Monday, December 15, 2008

Winter Container Gardening

I decided to add an evergreen to the containers on my stoop when the summer and fall plants bit the dust. I figured I could move the plant to my perennial border in the spring and start all over again. I found these Dwarf Hinoki Cypress (Chamecyparis obtusa 'Golden Sprite' that were about the right size. They are very compact and do just the trick to bring some green into the otherwise bare containers.

Grasses (miscanthus zebrina)

Ornamental grasses have year round beauty. They come up with new green shoots in the spring, grow tall and striking in the summer, send up beautiful plumes in the fall, give structure to the landscape in the winter. I never cut mine back until early spring, just when the new shoots begin to appear.

Sunday, June 15, 2008

New Dawn Roses Climb Kay's Fence in Raleigh, NC

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Kay's Rose Garden in Raleigh NC

My friend Kay has been growing roses in a lovely space beside her home with a backdrop of New Dawn's on a fence and a collection of nearly twenty varieties including St. Patrick, Touch of Class, Mr. Lincoln, Voluptuous, Mr. Lincoln, Garden Party among others. Her home is filled with vases of the finest roses and she gives away roses to friends and family. One of her rose photos was featured in the Raleigh News and Observer.

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Monday, May 19, 2008

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Iris Farm in Winston-Salem, NC

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Friday, May 16, 2008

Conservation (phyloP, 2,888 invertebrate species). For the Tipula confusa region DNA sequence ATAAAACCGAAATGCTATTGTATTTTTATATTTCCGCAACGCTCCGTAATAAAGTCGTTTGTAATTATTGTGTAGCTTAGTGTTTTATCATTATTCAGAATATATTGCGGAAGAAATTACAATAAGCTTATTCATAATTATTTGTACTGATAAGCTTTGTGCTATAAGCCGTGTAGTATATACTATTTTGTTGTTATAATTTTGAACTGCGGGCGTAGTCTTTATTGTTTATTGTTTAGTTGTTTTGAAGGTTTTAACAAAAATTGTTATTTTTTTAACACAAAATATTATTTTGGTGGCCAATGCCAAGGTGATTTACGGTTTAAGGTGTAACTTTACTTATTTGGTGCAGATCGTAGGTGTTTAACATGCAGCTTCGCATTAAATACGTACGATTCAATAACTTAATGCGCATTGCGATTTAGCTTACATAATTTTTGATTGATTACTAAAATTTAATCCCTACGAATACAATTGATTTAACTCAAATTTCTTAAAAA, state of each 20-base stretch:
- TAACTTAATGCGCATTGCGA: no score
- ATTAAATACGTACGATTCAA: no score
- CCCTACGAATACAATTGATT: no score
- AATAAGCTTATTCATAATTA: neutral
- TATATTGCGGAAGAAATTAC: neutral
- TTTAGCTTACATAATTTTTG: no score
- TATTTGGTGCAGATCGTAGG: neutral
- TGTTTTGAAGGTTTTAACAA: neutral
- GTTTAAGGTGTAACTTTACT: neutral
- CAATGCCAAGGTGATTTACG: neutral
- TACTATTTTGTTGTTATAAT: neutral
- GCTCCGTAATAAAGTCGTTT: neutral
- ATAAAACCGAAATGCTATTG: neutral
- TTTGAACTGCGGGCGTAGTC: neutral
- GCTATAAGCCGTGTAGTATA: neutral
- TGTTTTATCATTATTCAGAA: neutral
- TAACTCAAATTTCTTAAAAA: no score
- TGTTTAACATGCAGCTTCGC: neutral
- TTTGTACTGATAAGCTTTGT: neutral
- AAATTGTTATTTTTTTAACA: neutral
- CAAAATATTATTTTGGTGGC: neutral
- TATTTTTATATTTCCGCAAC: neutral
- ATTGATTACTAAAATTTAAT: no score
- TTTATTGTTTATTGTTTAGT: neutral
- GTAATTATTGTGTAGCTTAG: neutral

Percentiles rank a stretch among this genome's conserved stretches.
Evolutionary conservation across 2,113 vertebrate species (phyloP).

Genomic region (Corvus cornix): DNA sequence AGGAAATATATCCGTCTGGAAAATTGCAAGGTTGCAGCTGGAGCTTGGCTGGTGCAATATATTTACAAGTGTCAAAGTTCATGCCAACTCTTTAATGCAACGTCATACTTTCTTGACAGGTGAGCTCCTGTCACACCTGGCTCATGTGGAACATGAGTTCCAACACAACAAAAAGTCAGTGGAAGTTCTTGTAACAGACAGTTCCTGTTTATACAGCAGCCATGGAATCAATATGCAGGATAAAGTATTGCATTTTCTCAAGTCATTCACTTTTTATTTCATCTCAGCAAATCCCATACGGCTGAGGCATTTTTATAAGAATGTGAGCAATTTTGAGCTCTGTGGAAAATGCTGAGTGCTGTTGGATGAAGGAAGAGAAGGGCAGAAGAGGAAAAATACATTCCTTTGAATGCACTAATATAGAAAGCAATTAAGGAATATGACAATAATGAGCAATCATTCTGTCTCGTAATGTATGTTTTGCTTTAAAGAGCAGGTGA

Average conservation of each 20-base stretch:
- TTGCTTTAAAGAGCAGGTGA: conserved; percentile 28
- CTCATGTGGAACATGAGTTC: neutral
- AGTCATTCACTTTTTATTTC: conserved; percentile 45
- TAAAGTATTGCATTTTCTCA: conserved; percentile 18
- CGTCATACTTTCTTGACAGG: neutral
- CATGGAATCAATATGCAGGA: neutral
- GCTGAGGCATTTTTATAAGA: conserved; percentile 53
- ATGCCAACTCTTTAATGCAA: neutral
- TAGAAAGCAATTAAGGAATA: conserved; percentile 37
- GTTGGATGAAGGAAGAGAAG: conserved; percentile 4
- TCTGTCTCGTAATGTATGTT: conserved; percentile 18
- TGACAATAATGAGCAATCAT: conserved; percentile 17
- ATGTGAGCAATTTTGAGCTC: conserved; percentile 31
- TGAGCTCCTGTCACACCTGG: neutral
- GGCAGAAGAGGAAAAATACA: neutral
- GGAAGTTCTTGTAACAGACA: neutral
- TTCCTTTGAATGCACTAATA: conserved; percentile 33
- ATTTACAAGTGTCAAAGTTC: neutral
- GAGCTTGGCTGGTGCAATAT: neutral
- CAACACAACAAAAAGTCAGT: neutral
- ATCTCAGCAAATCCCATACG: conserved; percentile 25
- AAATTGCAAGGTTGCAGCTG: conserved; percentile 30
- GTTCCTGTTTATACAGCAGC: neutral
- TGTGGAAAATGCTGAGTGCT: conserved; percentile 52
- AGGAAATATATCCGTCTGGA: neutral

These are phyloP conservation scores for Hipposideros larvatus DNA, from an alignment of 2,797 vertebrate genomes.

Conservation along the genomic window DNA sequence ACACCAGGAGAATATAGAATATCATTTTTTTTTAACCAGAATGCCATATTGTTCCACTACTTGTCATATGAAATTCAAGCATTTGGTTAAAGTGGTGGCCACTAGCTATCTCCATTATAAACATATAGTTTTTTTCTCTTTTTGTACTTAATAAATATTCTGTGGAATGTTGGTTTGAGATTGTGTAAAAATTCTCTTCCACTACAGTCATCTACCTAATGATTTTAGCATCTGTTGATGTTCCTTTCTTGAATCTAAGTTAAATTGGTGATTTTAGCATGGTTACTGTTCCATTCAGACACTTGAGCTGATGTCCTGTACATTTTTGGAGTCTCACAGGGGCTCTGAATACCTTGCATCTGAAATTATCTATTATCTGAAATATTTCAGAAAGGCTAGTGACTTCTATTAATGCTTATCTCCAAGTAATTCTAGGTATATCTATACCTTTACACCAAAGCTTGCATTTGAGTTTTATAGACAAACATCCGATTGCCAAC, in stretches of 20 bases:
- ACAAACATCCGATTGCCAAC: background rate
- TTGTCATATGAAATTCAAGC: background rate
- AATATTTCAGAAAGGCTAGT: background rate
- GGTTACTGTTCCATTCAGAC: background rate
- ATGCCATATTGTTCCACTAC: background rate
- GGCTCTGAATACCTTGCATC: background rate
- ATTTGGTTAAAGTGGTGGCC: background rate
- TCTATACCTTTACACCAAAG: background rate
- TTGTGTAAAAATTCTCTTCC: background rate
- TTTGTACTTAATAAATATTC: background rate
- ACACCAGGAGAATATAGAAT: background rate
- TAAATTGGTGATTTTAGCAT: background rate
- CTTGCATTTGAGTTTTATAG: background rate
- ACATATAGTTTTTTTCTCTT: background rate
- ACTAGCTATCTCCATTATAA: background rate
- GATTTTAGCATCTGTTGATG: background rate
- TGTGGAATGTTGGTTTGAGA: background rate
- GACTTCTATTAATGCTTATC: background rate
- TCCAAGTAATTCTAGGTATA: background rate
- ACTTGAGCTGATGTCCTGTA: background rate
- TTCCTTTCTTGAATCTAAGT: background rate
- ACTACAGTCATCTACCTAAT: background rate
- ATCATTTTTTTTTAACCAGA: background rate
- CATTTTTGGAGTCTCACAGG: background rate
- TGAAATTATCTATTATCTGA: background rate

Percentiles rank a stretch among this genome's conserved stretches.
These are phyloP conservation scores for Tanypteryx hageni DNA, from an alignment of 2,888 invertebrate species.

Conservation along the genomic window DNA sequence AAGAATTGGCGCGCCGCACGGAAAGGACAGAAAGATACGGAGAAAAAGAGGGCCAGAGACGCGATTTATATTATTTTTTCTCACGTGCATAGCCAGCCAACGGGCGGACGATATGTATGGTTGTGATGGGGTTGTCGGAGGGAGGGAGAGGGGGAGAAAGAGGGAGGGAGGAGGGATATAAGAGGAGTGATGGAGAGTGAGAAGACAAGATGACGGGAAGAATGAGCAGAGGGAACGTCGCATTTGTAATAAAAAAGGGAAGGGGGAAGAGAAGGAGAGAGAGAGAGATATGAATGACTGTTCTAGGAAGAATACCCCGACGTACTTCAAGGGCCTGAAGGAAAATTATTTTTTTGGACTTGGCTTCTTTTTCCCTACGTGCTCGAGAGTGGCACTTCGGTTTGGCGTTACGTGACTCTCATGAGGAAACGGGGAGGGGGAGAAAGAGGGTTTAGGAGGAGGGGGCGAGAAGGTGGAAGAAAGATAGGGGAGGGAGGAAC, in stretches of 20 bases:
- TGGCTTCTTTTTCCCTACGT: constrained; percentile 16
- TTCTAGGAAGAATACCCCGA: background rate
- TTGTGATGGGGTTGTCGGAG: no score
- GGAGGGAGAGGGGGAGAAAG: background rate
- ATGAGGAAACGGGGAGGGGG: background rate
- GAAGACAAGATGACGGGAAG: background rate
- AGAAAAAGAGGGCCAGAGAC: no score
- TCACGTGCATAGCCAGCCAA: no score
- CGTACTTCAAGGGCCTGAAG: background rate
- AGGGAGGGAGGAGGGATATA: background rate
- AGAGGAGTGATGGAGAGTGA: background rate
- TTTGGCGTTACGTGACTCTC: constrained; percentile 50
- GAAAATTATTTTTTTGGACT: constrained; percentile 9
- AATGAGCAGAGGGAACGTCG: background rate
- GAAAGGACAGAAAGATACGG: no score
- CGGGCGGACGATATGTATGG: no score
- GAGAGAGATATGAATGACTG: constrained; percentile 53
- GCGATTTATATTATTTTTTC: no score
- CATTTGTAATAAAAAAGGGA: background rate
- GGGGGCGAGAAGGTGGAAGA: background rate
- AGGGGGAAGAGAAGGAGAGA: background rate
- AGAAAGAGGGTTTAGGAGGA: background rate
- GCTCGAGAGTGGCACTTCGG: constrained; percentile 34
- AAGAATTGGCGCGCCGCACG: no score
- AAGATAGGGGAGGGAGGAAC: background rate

About -

About - My blog is primarily and educational blog based on my experience as a botanic garden staff, community gardener and an home gardener. Current topics include, roses, rain barrels, drought tolerant gardeningI have a garden coaching service in Winston-Salem, NC where my blog is Thanks for your blog; it's a great service to all.

Wednesday, May 14, 2008

Plant Shares....just after I wrote about the "white garden" with the Gaura and possible Shasta Daisies, my neighbor across the street brought me several Shasta Daisy transplants from her garden. Now they are added to the Gaura and the white Annabelle hydrangea in the backyard garden. I gave her a handful of cosmos volunteers to make the swap complete. I have discovered that plant swaps are a great way to spread the wealth of our gardens and to get to know our neighbors. Shasta Daisies are another of the plants that do extremely well in drought and have a long blooming season.

Tuesday, May 13, 2008

Favorite Plant Today

Gaura does extremely well here in Winston-Salem. It's tall, blooms all summer, stands up to drought. Looking for pure white, I found 'So White' at the Farmstand on Peace Haven Rd., one of the best small nurseries I have found here in WS. Since I want to use lots of white in the backyard garden so we can enjoy in the evenings, I am planting these in several places around the border along with white Annabelle Hydrangea (which the rabbits ate last year, but so far my Deer Off is working), white vincas, etc. Another white plant that does extremely well in the drought and heat here is the Shasta Daisy, so I'm going to move some of those from other places into the back.

Saturday, May 10, 2008

The RED Garden

I wanted something in front of the house that would blend in with the red brick of the house. There's a spot in front of the porch where there are large shrubs and a flower bed in front. So...after some thinking I decide on two red Knock Out Roses, verbena, dianthus (yes, there is red dianthus). Richard adores boxwoods so he planted five small English ones for the very front of the bed so that we'd have something there in the winter. My Brooklyn hostas (huge leaves gold and chartreuse) were there too but, alas,had to be moved again. (They were in my garden in Brooklyn in the shade and we just can't find the right spot for them here..can always raid more from Brooklyn if needed). On the stoop I put red caladiums and begonias. Hopefully all of this will give some color without going overboard in front of the house. To top it off I'm adding touches of We'll see. Photo to be added when everything starts to fill in. Orange is supposed to be the "in" flower color this year and seems to blend in well with the red. We'll see...can always move it out.